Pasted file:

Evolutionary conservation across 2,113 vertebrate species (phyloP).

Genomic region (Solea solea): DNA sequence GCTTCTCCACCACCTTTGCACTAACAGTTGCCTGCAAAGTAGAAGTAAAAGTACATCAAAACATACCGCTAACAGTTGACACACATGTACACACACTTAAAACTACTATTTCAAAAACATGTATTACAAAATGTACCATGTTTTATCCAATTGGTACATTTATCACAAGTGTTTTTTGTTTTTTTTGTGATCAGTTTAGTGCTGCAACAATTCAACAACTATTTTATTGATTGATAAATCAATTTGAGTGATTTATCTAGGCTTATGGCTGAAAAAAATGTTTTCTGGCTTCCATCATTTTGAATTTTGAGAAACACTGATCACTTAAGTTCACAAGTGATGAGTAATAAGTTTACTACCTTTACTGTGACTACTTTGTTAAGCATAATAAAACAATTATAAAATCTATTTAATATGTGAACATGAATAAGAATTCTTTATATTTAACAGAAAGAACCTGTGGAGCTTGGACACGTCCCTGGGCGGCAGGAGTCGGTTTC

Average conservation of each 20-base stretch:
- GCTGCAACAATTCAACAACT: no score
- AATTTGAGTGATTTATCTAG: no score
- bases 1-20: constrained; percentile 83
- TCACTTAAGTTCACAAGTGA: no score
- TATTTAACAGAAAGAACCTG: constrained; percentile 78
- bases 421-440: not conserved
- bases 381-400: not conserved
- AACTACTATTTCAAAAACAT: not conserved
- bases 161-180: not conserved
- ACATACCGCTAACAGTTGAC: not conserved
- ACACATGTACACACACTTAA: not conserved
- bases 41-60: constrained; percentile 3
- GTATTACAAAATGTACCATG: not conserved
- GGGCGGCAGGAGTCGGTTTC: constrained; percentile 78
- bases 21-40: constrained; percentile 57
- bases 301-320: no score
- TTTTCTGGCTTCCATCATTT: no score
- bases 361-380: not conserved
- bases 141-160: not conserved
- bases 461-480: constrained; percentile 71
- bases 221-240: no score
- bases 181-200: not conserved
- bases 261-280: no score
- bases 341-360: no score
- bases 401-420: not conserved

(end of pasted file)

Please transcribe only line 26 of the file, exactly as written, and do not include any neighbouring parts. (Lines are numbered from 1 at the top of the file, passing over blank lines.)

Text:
- bases 261-280: no score